How the Air Jordan 1 Sneakers Made History
A 90-minute film created from 20,000 assets, 1,800 stock images, 180 hours of footage in multiple rooms over 3.5 years by Director Dexton Deboree and Editor Alex Trudeau Viriato, with Adobe Creative Cloud and Team Projects.
by Margot Nack
posted on 06-03-2019
The year is 1984. Countless societal shifts are rising and falling every day as a new generation tries to find its identity. The Cold War is waning. Hip-Hop culture is emerging. Professional sports are increasingly embedded in American society as legendary athletes achieve new levels of celebrity. The concept of individuality reaches new peaks across the United States and the old regime of resisting all this change is at full attention.
Enter a young Michael Jordan. Before ever playing a regular season game for the National Basketball Association—and against his own initial interest and amid much corporate resistance—he signs a contract with Nike, giving birth to the most infamous sneakers in history: the Air Jordan 1 (AJ1).
Upon wearing the loud red-and-black kicks in a pre-season game at Madison Square Garden, with then-NBA Commissioner David Stern in attendance, the controversy began. Some say the shoes were banned from the NBA, while others aren’t so sure. One thing was clear, though—the AJ1 became the most sought-after sneaker in the country and an immortal icon of the times.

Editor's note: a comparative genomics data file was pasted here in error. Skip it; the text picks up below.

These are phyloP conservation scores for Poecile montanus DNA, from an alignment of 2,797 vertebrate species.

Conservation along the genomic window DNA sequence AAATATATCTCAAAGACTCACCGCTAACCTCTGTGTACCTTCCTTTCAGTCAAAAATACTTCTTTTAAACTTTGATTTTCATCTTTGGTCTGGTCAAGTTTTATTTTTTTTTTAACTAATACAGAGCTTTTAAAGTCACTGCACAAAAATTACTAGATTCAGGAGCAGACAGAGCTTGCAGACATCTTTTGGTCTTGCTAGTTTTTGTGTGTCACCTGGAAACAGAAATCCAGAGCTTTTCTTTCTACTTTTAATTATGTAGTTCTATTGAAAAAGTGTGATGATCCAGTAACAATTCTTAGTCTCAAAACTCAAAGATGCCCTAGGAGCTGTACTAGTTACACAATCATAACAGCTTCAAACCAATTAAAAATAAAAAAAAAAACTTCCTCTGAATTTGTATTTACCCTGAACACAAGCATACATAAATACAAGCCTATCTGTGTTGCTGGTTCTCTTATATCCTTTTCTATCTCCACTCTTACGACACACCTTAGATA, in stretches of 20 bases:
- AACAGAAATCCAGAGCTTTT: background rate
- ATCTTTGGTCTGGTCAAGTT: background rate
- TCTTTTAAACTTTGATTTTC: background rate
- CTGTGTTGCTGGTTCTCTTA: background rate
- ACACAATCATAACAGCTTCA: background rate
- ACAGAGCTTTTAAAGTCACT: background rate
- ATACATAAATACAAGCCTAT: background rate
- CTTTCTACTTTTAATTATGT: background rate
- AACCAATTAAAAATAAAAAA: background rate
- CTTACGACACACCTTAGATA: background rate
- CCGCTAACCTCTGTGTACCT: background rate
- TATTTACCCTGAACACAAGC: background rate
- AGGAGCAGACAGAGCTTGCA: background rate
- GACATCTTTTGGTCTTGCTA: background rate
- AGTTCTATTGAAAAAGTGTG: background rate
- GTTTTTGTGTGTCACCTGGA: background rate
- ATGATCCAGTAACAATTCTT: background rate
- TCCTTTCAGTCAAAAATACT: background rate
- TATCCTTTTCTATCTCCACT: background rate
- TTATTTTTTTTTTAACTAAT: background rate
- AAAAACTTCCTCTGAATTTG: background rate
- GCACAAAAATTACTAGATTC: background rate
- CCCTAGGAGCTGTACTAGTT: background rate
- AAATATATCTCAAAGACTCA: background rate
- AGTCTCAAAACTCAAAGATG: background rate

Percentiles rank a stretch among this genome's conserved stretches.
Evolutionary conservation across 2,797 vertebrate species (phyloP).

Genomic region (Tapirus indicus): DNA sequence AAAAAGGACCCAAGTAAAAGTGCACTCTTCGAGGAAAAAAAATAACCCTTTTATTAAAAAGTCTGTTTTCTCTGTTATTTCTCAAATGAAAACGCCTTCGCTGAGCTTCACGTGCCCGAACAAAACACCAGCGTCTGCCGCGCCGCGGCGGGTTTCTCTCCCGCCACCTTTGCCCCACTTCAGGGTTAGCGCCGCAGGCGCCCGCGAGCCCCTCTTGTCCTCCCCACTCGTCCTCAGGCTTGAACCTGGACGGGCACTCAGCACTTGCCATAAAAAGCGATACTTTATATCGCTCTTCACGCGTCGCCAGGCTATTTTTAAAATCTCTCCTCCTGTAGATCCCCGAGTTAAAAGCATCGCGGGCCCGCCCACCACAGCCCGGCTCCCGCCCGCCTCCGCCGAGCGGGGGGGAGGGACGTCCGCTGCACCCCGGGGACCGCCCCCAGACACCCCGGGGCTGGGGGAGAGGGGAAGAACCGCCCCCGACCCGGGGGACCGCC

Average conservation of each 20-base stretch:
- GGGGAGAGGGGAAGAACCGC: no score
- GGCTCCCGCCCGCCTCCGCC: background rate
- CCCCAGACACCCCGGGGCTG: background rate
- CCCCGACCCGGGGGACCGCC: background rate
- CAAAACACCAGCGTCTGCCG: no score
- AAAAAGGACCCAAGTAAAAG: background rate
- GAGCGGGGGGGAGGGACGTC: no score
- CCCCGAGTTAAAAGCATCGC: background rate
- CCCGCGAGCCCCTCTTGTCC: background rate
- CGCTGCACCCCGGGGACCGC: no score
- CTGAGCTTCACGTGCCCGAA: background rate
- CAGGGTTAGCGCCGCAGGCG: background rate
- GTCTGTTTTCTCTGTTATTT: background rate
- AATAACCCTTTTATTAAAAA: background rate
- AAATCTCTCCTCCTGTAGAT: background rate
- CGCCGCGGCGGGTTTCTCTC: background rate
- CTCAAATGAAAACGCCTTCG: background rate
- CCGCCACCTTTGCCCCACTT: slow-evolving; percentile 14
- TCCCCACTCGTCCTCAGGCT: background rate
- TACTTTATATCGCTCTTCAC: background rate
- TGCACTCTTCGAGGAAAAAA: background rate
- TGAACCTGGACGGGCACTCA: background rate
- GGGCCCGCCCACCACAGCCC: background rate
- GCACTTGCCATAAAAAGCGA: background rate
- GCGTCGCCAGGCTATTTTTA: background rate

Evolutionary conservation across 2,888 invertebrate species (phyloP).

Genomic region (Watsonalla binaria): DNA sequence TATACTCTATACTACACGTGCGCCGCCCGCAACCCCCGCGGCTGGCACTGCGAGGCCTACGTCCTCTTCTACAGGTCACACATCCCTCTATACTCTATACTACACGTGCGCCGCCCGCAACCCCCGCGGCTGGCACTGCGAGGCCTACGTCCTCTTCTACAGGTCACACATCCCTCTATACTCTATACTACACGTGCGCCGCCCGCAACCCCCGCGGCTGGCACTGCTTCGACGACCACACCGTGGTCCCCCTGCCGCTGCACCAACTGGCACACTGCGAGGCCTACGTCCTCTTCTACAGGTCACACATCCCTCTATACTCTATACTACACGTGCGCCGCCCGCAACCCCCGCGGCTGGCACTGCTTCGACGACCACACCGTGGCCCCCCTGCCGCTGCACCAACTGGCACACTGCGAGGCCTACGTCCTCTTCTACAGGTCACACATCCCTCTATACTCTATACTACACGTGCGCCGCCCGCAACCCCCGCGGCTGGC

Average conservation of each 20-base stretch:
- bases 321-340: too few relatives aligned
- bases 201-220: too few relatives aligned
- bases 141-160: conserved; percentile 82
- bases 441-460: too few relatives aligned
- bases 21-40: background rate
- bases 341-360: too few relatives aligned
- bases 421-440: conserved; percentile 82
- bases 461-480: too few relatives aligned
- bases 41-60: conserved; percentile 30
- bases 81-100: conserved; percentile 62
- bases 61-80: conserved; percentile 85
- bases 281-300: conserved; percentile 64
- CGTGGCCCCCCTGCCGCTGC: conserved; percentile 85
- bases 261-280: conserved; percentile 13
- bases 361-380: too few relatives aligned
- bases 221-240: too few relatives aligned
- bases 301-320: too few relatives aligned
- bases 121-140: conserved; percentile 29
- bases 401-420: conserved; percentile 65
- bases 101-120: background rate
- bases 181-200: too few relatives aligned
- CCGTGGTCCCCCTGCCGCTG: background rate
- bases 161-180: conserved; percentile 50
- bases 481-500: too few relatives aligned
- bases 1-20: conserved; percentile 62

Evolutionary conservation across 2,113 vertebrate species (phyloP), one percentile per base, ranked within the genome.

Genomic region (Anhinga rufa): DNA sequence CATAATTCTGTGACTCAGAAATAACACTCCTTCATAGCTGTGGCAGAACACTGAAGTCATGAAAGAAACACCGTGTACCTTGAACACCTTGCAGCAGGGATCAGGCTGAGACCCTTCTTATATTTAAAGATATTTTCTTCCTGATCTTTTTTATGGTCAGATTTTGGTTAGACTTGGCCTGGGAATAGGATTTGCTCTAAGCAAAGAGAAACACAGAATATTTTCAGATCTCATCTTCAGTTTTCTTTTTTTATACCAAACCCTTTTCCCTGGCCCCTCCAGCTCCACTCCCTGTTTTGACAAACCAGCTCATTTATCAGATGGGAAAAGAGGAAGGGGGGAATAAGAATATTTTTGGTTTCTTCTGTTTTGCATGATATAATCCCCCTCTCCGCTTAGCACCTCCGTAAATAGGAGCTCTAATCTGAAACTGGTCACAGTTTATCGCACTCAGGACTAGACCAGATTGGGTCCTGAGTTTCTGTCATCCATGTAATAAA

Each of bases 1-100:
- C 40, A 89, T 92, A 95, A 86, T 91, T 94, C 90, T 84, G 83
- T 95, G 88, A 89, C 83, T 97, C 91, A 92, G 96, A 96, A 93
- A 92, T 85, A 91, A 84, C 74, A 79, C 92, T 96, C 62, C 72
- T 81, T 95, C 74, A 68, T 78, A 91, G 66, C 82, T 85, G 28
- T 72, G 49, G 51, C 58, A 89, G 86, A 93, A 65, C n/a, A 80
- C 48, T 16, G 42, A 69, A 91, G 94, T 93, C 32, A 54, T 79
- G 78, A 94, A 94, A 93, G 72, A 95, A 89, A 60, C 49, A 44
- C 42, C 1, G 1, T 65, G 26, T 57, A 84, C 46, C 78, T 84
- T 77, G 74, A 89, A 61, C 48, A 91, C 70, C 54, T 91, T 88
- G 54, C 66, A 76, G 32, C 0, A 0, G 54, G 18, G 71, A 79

For this reason and many more, filmmaker Dexton Deboree decided to devote a feature-length, cinematic documentary to the AJ1’s legacy in sports, pop culture, and beyond. This was not intended to be a marketing fluff piece, but rather a socio-political investigation of the 1980s and resulting cultural impact, through the perspective of the AJ1.
Creating a living, vivid tapestry
Dexton knew from the start that this couldn’t be a boring, drab, or purely informational documentary. His vision was to maintain journalistic integrity while investigating the controversy between the NBA, Nike, Jordan, and the shoes and accurately portraying the AJ1’s impact through many perspectives and mediums.
“We knew that we couldn’t just make a documentary,” says Dexton. “We needed to make the Michael Jordan of documentaries. It couldn’t be like everything else; it had to blow your mind.”